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the imagery offered by the metaphors used by the partners I interviewed as a way of going beyond the immediately denotative aspects of language. This in turn led to the decision to use discursive psychology, a form of discourse analysis, as a theoretical framework for analysis using metaphor. Discursive psychology began to develop in the 1980s with the work of Potter, Wetherell, Edwards, Harré, and Gillett (Wetherell, 2001, pp. 188–189). It draws on a number of strands. One is social constructionism, which provides the context for discursive psychology. Social constructionism developed as an alternative to experimental and other quantitative methods of which it was highly critical, and led to new thinking on subjectivity and the self. A second strand draws on critical psychology and Foucault’s work on subjectivity. Wetherell (1998, p. 394) refers to genealogy, a term introduced by Foucault, as requiring the analyst “to render strange, usual or habitual ways of making sense, to locate these sensemaking methods historically and to interrogate their relation to power”. In fact discursive psychology is not a single strand of study, but a complex field informed by a range of different and sometimes contradictory ideas and arguments (Edley, 2001, p. 189). Wetherell (1998, p. 388) proposes that a clear distinction is often made between “a discursive psychology offering a fine grain analysis of the action orientation of talk” consistent with ethnomethodology and conversation analysis, and “investigations concerned with the imbrication [overlap] of discourse, power and subjectification” according to a Foucauldian analysis. Wetherell and her co-workers have developed a more integrated approach to discursive psychology, which is the main method described in this chapter. Wetherell (1998, p. 393) draws on Laclau and Mouffe, who regard discourse as “an unceasing human activity of making meanings . . . from which social agents and objects, social institutions and social structures emerge configured in ever-changing patterns of relations”. Meaning is never finally fixed, but is always in flux, unstable and precarious. Within this view, power is seen as “the capacity to ‘articulate’ and to make those articulations not only ‘stick’ but become hegemonic and pervasive” (ibid.). Laclau and Mouffe appear to allow for both the active and passive role of social agents in that they are actively involved in meaning making, but, at the same time, may become decentred, and not the authors of their own discursive activity.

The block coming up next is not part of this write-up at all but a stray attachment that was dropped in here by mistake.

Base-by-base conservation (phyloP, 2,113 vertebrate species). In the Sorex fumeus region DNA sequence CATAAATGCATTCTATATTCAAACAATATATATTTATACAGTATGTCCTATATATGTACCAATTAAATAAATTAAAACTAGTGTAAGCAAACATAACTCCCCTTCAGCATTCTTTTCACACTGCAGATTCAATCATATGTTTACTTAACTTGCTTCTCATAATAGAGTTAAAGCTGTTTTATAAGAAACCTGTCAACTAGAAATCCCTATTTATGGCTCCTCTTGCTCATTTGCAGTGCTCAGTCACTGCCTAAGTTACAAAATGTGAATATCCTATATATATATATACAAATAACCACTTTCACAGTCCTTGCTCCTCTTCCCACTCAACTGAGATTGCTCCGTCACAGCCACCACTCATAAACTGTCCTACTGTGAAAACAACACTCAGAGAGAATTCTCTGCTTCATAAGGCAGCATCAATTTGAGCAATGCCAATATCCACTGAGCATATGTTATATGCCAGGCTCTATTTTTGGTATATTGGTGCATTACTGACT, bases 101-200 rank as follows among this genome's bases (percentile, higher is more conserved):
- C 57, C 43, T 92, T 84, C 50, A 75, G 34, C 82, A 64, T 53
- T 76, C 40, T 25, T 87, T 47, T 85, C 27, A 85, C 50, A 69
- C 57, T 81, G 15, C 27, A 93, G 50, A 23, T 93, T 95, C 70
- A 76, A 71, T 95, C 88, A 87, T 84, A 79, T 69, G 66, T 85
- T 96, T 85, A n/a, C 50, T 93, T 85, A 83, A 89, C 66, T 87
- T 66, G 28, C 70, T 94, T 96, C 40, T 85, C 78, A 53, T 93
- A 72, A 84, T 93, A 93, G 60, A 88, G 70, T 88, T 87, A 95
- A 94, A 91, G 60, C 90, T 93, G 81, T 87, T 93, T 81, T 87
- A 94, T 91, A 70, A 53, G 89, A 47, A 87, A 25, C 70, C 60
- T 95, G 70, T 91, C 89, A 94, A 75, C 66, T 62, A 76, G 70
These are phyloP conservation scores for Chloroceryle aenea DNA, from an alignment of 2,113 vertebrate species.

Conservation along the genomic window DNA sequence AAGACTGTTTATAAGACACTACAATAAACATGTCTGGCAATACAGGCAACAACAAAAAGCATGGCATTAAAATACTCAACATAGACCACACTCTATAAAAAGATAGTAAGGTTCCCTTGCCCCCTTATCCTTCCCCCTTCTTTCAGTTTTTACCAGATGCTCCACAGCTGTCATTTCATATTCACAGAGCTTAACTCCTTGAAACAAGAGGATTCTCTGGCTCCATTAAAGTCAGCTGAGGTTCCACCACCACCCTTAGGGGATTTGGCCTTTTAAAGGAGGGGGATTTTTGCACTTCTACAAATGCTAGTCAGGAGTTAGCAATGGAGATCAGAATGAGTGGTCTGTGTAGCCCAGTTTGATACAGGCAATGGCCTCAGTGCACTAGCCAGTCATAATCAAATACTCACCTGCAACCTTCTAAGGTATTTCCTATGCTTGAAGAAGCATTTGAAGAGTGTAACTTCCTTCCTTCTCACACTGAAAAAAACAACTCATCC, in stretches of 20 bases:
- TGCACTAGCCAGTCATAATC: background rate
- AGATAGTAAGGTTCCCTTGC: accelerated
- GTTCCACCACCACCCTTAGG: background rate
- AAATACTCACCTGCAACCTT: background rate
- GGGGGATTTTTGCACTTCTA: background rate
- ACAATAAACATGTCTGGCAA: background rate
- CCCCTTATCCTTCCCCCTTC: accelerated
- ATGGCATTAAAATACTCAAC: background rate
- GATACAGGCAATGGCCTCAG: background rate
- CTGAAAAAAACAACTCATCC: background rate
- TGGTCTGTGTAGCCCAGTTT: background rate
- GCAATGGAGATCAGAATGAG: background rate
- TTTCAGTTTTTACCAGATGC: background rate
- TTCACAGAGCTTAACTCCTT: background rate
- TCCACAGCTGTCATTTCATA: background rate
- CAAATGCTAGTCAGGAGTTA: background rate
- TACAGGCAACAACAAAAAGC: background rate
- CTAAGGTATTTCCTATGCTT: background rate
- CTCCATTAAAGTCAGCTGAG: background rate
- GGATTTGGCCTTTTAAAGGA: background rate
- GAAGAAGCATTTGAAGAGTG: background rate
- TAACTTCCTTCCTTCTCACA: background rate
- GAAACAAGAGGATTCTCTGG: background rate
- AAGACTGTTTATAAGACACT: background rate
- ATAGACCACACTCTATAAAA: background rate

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We can . . . conceive the social agent as constituted by an ensemble of “subject positions” that can never be totally fixed in a closed system of difference, constructed by a diversity of discourses . . . the “identity” of such a multiple and contradictory subject is therefore always contingent and precarious, temporarily fixed at the intersection of these subject positions . . . it is therefore impossible to speak of the social agent as if we were dealing with a unified, homogeneous entity. [Mouffe, quoted in Wetherell, 1998, pp. 393– 394]